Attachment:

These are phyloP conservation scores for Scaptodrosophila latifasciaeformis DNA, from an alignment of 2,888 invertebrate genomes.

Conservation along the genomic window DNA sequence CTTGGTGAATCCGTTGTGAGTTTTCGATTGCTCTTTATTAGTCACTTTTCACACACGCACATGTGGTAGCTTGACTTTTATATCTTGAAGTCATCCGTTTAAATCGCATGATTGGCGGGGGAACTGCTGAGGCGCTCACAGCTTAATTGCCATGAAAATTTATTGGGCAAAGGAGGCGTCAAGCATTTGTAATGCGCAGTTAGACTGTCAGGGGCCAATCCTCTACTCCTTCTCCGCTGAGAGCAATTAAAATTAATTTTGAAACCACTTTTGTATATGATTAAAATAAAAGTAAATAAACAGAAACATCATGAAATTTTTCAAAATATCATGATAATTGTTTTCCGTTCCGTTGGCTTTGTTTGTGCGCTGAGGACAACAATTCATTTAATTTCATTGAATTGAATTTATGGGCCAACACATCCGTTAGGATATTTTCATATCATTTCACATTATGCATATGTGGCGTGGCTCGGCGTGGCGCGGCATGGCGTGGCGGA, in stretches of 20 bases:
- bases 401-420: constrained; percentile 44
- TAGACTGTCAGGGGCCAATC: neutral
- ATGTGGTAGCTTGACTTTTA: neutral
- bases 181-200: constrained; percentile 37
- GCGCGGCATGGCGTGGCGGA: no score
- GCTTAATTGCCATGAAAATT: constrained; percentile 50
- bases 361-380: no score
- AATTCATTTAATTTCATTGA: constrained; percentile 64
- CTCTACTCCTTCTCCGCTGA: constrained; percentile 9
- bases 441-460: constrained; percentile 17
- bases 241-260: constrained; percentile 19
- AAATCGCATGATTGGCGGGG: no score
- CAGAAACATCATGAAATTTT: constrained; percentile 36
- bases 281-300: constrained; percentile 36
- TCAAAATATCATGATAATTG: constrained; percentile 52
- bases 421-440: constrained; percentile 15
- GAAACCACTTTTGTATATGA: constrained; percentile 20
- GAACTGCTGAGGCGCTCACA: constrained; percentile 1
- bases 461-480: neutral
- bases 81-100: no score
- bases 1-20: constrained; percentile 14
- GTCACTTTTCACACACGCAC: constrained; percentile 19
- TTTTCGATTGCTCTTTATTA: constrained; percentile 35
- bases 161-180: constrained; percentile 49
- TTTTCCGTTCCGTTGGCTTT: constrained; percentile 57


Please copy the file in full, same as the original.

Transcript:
These are phyloP conservation scores for Scaptodrosophila latifasciaeformis DNA, from an alignment of 2,888 invertebrate genomes.

Conservation along the genomic window DNA sequence CTTGGTGAATCCGTTGTGAGTTTTCGATTGCTCTTTATTAGTCACTTTTCACACACGCACATGTGGTAGCTTGACTTTTATATCTTGAAGTCATCCGTTTAAATCGCATGATTGGCGGGGGAACTGCTGAGGCGCTCACAGCTTAATTGCCATGAAAATTTATTGGGCAAAGGAGGCGTCAAGCATTTGTAATGCGCAGTTAGACTGTCAGGGGCCAATCCTCTACTCCTTCTCCGCTGAGAGCAATTAAAATTAATTTTGAAACCACTTTTGTATATGATTAAAATAAAAGTAAATAAACAGAAACATCATGAAATTTTTCAAAATATCATGATAATTGTTTTCCGTTCCGTTGGCTTTGTTTGTGCGCTGAGGACAACAATTCATTTAATTTCATTGAATTGAATTTATGGGCCAACACATCCGTTAGGATATTTTCATATCATTTCACATTATGCATATGTGGCGTGGCTCGGCGTGGCGCGGCATGGCGTGGCGGA, in stretches of 20 bases:
- bases 401-420: constrained; percentile 44
- TAGACTGTCAGGGGCCAATC: neutral
- ATGTGGTAGCTTGACTTTTA: neutral
- bases 181-200: constrained; percentile 37
- GCGCGGCATGGCGTGGCGGA: no score
- GCTTAATTGCCATGAAAATT: constrained; percentile 50
- bases 361-380: no score
- AATTCATTTAATTTCATTGA: constrained; percentile 64
- CTCTACTCCTTCTCCGCTGA: constrained; percentile 9
- bases 441-460: constrained; percentile 17
- bases 241-260: constrained; percentile 19
- AAATCGCATGATTGGCGGGG: no score
- CAGAAACATCATGAAATTTT: constrained; percentile 36
- bases 281-300: constrained; percentile 36
- TCAAAATATCATGATAATTG: constrained; percentile 52
- bases 421-440: constrained; percentile 15
- GAAACCACTTTTGTATATGA: constrained; percentile 20
- GAACTGCTGAGGCGCTCACA: constrained; percentile 1
- bases 461-480: neutral
- bases 81-100: no score
- bases 1-20: constrained; percentile 14
- GTCACTTTTCACACACGCAC: constrained; percentile 19
- TTTTCGATTGCTCTTTATTA: constrained; percentile 35
- bases 161-180: constrained; percentile 49
- TTTTCCGTTCCGTTGGCTTT: constrained; percentile 57